Foundations of Professional Bodies: The Significance of Foundation Documents

By Professor Andy Friedman - PARN CEO

Many take their foundation documents for granted and rarely consult them. Arguably they ought to guide and direct almost everything a professional body sets out to do.

The foundation document sets out the aims of the organisation. It can be an important touchpoint for introducing members and staff to the organisation. It can be used to frame away days and strategic planning. It can contribute to risk management in sensitising professional bodies to the key risk of going off piste with plans and activities. It can also be the basis for promotional materials, speaking to members and potential members as well as their clients/patients or their employers, the government and the general public.

All companies are meant to be made aware of their foundation aims. Foundation documents are usually called Memorandum of Association and Articles of Association, sometimes a Royal Charter, and a small number are contained in a dedicated statute. The Memorandum of Association sets up the organisation, the Articles of Association set out how it is run, governed and owned. The Memorandum or Charter typically begins by stating the ‘objects’ of the organisation; the legal term for the aims of the organisation. 
These objects are regarded as important by certain agencies with powers to grant and withhold legal and symbolic privileges desired by most professional bodies. According to the UK Corporate Governance Code 2018 of the Financial Reporting Council, Boards should ensure that company’s purpose, values and strategy are aligned with each other and with its culture. How effectively members work together to achieve objectives should be considered in annual evaluations of Boards. 

The significance of foundation documents is most clearly stated by the Charity Commission which requires ‘Every trustee should have an up-to-date copy of their charity’s governing document and regularly refer to it.’ Trustees ‘must make sure that the charity is carrying out the purposes for which it is set up, and no other purpose.’ It also cautions ‘checking whether your charity can lawfully undertake a particular activity, you should check against the objects clause rather than any other [less precise] statement of the charity’s mission or aims’ (2012 10). This is particularly important for the professional bodies sector as almost half (46%) of the 513 UK based professional bodies are registered charities according to the PARN database.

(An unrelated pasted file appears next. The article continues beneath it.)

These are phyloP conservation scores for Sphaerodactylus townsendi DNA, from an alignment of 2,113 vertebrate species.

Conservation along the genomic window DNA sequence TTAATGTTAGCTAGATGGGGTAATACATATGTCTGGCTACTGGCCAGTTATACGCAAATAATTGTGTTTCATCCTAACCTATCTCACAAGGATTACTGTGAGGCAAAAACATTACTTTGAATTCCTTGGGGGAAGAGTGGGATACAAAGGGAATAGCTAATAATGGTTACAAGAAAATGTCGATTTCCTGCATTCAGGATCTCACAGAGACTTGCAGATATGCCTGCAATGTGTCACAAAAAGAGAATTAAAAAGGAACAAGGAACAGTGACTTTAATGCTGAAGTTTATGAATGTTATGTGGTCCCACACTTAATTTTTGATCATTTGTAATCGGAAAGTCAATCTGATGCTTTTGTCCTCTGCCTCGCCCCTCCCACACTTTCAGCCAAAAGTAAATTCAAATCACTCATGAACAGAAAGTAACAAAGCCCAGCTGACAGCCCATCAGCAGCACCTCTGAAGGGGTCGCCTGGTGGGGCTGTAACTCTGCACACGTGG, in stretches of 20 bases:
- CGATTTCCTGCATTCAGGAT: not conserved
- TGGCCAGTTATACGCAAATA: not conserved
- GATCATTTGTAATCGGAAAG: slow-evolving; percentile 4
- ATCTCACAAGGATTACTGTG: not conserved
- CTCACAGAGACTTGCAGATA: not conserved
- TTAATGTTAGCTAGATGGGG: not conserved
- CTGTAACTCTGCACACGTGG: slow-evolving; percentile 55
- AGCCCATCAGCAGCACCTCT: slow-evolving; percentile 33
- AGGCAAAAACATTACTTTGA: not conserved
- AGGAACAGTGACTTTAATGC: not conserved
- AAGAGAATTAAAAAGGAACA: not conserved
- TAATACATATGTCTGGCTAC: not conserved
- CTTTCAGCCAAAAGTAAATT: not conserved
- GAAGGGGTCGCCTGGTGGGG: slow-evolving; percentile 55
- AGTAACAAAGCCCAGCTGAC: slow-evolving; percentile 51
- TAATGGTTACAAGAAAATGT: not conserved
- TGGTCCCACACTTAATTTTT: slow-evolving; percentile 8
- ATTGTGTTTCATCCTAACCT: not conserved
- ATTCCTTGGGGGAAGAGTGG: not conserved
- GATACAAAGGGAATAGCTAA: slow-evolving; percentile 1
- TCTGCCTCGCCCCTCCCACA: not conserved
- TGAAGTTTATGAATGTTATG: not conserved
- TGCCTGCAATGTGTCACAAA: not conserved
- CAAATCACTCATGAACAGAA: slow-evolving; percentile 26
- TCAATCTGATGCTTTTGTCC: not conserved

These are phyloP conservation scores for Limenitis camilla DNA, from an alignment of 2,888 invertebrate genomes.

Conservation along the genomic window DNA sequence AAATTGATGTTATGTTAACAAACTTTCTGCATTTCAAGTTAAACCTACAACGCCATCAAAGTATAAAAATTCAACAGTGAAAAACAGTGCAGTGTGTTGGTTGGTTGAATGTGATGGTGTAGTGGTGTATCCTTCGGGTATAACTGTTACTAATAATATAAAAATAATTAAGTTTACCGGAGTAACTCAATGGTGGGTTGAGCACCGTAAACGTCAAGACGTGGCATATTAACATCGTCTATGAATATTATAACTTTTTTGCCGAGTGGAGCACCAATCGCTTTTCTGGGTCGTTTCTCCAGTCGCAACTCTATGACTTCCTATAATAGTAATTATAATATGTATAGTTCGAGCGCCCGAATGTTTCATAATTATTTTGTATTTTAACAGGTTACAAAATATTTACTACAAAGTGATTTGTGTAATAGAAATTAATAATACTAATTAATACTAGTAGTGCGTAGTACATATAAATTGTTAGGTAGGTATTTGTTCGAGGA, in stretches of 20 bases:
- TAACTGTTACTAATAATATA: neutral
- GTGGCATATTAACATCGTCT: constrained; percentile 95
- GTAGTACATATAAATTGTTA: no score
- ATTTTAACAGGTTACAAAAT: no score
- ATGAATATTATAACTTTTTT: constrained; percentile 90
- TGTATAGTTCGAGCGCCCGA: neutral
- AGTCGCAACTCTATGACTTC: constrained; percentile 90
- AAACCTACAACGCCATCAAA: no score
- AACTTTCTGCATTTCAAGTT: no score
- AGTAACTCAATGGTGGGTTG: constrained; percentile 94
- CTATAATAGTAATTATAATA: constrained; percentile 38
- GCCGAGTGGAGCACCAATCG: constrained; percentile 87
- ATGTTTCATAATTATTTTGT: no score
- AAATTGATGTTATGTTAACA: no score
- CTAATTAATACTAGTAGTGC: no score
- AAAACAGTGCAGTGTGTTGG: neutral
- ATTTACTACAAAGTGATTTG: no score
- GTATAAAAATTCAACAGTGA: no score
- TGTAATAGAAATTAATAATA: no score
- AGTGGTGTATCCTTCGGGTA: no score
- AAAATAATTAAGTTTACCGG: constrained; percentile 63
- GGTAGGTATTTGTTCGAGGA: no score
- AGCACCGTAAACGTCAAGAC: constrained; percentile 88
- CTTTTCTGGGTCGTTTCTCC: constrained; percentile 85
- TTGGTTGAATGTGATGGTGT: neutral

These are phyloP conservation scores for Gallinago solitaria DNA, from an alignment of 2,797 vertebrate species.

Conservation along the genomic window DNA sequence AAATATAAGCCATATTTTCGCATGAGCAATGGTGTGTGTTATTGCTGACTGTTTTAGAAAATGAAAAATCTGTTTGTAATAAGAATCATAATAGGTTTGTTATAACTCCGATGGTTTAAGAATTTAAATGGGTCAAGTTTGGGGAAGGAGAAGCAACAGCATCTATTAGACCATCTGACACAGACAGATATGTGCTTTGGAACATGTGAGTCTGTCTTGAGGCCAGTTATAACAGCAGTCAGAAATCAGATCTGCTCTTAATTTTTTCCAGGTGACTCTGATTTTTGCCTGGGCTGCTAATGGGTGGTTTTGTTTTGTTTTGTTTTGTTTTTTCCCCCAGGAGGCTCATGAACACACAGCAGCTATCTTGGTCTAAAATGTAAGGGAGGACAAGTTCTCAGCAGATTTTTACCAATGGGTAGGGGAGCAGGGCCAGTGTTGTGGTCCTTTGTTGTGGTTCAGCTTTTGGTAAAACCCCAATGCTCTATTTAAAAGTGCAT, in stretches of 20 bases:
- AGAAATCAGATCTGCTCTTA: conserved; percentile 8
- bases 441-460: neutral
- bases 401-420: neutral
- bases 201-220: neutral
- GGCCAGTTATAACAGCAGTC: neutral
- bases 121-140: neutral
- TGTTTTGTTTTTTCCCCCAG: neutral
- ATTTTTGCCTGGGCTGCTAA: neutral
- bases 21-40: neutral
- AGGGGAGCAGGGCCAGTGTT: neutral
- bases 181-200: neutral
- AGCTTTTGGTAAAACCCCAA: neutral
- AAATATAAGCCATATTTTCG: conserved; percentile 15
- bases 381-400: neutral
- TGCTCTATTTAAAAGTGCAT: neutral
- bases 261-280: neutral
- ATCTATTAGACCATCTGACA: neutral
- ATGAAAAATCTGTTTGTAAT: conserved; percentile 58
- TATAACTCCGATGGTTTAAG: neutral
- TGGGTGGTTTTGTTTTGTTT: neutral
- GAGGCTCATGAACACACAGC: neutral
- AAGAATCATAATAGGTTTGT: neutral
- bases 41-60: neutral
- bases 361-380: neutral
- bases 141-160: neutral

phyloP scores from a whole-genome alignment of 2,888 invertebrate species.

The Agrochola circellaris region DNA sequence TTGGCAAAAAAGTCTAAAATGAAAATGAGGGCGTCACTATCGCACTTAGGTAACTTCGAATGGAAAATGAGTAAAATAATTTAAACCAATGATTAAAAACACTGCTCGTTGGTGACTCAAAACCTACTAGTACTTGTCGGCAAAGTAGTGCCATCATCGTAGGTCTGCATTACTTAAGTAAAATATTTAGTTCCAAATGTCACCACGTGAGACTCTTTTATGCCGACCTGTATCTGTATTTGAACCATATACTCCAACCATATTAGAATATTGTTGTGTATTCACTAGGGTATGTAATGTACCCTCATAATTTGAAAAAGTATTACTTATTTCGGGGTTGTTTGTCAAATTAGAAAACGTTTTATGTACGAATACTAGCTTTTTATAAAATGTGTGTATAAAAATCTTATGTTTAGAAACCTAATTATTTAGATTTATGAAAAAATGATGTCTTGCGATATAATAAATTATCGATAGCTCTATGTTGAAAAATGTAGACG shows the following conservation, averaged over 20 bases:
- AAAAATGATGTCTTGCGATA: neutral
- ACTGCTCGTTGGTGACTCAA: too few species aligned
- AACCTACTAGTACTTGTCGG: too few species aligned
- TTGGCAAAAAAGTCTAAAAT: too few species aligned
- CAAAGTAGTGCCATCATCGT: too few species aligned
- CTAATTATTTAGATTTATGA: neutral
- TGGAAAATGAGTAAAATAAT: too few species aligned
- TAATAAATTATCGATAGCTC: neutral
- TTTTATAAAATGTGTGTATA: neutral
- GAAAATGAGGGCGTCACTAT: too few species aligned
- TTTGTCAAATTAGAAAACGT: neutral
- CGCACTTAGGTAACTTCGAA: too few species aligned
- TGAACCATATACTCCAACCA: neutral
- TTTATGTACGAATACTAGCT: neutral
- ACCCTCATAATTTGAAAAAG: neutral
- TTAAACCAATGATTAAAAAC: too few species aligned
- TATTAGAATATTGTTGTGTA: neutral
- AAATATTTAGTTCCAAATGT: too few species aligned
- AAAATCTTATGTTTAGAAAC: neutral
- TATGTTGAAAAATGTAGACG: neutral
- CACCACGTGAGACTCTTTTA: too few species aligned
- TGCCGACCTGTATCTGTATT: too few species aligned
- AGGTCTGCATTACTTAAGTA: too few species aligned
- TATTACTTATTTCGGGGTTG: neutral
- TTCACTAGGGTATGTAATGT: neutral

In addition, a substantial minority are chartered organisations (23%). The Privy Council has strict requirements for granting Charters. Among them is the expectation that achievement of chartered status should be in the public interest, implying that at least some of the aims should be so formulated. Three quarters of chartered bodies are also charities. Therefore over half of professional bodies based in the UK are either charities, chartered, or both. 

For over two years we at PARN have been researching what professional bodies are meant to achieve according to their foundation documents. How are aims expressed? Do some aims appear most frequently? Are there systematic differences in the pattern of aims for charities or chartered bodies and other ways of classifying professional bodies? Are there particularly interesting cases that can spark ideas for how your foundation document can be improved? 

In upcoming blogs I will present key findings from the map we have created of foundation document for the professional bodies sector.  These will show the most common aims; surprising emphases found, and expected inclusions not found. Differences in aims among types of professional bodies and those with different titles will be explored. I will conclude the series with recommendations.

Look forward to the full results to be published in three months.